Andrew Franklin in the Chair introduced author Antony Beevor as someone who had become one of the leading authorities on the Second World War. Formerly an officer with the 11th Hussars, Beevor seemed to have won innumerable prizes for his work and was given an appropriate welcome by the audience in the Baillie Gifford Main Theatre for this introduction to his new work "Ardennes 1944: Hitler's Last Gamble".
Beginning after the Allied invasion of France in early June 1944, Beevor painted a vivid picture of the scene in Europe. To many authorities it seemed as though the Germans were moving back to the Siegfried Line and it appeared that the situation was one similar to 1918 when Germany was on the verge of surrender. Field Marshal Montgomery was pressing General Eisenhower to be given the chance to be the leading Allied commander to cross the Rhine and get into Germany. Montgomery had to wrestle for the leadership with General Omar Bradley - by whom Montgomery thought he was liked, when in fact Bradley actually hated Montgomery!
Meanwhile, on the German side, Field Marshal Model was quietly reinforcing in the west. This was at a time when the area of the Ardennes south west of Aachen was being covered by some of the most inexperienced American troops. But the land itself was difficult and almost impossible for tanks while the steep slopes and forest made infantry movement extremely difficult.
Beevor's account was full of fascinating insights. With the damp environment, equipment quickly became unserviceable, weapons rusted unless cleaned regularly, and the soldiers themselves were ill-prepared for the bad winter. While the Germans had sensible reversible uniforms with white on one side the Americans had to get sheets to camouflage themselves.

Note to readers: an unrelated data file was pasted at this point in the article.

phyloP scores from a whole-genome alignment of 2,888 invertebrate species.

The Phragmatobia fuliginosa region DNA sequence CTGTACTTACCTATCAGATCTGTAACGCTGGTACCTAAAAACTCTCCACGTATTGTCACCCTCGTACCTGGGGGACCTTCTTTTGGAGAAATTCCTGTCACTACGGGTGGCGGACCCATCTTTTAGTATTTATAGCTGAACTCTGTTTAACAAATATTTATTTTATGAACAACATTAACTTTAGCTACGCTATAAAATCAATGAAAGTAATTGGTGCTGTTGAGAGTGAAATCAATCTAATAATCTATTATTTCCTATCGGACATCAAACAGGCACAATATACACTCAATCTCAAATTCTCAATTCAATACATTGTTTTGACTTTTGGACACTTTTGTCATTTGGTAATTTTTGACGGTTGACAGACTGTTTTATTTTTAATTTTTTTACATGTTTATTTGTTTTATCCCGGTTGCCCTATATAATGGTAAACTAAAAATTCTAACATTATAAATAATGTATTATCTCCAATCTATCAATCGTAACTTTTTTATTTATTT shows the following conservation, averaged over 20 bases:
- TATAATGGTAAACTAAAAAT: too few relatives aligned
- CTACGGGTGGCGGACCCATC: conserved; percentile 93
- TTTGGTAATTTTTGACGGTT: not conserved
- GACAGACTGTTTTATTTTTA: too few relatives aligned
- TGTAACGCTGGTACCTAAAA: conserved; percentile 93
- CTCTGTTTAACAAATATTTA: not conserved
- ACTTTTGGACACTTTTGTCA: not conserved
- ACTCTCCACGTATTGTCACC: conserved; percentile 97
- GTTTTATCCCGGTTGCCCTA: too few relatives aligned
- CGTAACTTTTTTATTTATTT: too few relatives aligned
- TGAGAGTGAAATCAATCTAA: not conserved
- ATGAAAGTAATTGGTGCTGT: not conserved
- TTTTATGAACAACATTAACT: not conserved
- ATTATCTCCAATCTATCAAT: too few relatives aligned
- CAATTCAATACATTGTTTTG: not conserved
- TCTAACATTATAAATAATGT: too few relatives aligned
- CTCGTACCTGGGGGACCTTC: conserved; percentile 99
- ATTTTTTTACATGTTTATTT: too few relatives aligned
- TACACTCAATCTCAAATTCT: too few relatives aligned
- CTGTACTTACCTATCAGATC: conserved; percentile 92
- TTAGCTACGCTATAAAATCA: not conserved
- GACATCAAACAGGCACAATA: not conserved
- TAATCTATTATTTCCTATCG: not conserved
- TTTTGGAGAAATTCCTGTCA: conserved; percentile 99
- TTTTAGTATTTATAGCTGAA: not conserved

Morale on the American side was low with soldiers hoping to get trench foot as a way of escaping from the unpleasant conditions. Operating in the area was described as trying to fight in 'Passchendael but with trees'. Navigating in the area was so difficult that sometimes patrols would wait until daybreak in order to see where they were. Stories circulated that after five days you began talking to the trees and after six you got answers back.
So the Americans were in no shape to resist the German onslaught and in the early stages it looked as though Hitler's bold plan to break out through the Ardennes, capture Brussels and then the port of Antwerp might just succeed.
The battles were fierce and men were soaked in sweat which then froze on them; apart from the unsuitable uniforms both sides suffered from a lack of food. The Germans tended to be slimmer and had less fat on them than the Americans - although this meant they were more operable if wounded, the Americans had a reserve of fat if food was scarce.
Take no prisoners
Antony Beevor mentioned the shooting of prisoners of war - in this state of a rapid and pressurised advance the recognised system of taking prisoners back through the lines was at times abandoned by both sides. The best known incident was the murder at Malmedy of some 84 American soldiers who were shot in a field. The news of this atrocity spread through Allied ranks like wild fire and there were reprisals on the Allied side. This was recognised by General Paton who admitted that there had been some concealment of these acts.
The Germans had been able to advance and exploit the American weakness due to poor weather which grounded the Allied aircraft, however, as Christmas approached the weather improved and the Allied air forces could support the ground troops. This was bad news for the Germans who had initially had considerable success. Eventually the situation was stabilised mainly due to the incredible American logistic effort.
This was a splendid introduction by Antony Beevor to the campaign which saw some of the fiercest fighting of the war. It left the audience with many questions and looking for more. Doubtless many will buy his book.
"Ardennes 1944: Hitler's Last Gamble" by Antony Beevor (Penguin Books)